MALCOLM MILLER in conversation with
Hanna Munitz, General Director of New Israeli Opera
Despite the daily reportage of troubles and unrest that adorn the international
media, life in contemporary Israel proceeds as usual, an invigorating and
heady mix of cultures and ideas, of culture and hi-tech, energy and enthusiasm.
Amongst the highlights of Israeli society and more plentiful even than much-prized
water, is the musical excellence that flowers in its borders and beyond,
with several first-rank orchestras, and a host of serious and popular music
groups flowing into the thriving concert scene. Alongside the Israel Philharmonic
Orchestra, and the Jerusalem Music Center, perhaps the best known, and long-standing
musical institution is the New Israeli Opera, which last year made its first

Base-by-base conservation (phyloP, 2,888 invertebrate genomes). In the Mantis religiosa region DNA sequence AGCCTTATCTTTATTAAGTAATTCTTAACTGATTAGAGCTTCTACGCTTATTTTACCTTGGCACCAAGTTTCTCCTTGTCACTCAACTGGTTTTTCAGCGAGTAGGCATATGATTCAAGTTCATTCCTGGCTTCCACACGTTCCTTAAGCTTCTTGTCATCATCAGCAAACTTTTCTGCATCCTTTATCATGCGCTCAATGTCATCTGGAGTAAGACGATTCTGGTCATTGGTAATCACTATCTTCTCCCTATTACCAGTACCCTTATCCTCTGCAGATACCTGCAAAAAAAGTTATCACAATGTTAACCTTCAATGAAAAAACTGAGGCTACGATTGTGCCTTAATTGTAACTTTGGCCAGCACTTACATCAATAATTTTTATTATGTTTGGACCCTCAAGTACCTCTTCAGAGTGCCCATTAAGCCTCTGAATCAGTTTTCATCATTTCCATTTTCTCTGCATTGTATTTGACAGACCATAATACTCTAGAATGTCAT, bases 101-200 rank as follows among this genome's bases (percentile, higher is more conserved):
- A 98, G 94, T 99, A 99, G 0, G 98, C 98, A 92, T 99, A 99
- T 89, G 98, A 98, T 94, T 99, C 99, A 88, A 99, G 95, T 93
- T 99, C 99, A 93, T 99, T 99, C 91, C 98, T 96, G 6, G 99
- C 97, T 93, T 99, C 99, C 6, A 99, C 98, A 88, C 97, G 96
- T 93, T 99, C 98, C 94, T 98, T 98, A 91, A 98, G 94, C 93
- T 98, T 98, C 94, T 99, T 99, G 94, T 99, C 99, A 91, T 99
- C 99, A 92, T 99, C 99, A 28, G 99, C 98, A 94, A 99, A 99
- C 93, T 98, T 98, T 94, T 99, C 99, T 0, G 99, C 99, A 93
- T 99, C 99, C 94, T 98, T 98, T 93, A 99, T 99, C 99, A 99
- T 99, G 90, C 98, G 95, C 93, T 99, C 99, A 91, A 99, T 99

and successful international tour to Finland's Savonllina Festival,
and this June-July presents two Verdi operas, including a new Otello,
at the Opera Festival in Caesarea. During a recent visit to Tel-Aviv I was
privileged to attend a performance of the new co-production of Norma,
and to speak with NIO's General Director Hanna Munitz about the company's
policies, programming, and future plans.
But first some background.The NIO rose phoenix-like in 1985 out of the
ashes of the Israel National Opera, a company that used to play to small
audiences in the old opera house on Tel-Aviv beach. Opera in Tel-Aviv began
in 1923 founded by the Russian conductor Golinkin, who had a pioneering
vision of mainstream opera performed in the nascent modern Hebrew language.
Spurred on by the American soprano Edis de Phillipe, the Israel National
Opera was founded at the same time as the State was declared in 1948, with
Thaïs as the inaugural production, and with Placido Domingo
as one of its earliest stars.
Copyright © 5 April 2001
Malcolm Miller, London, UK
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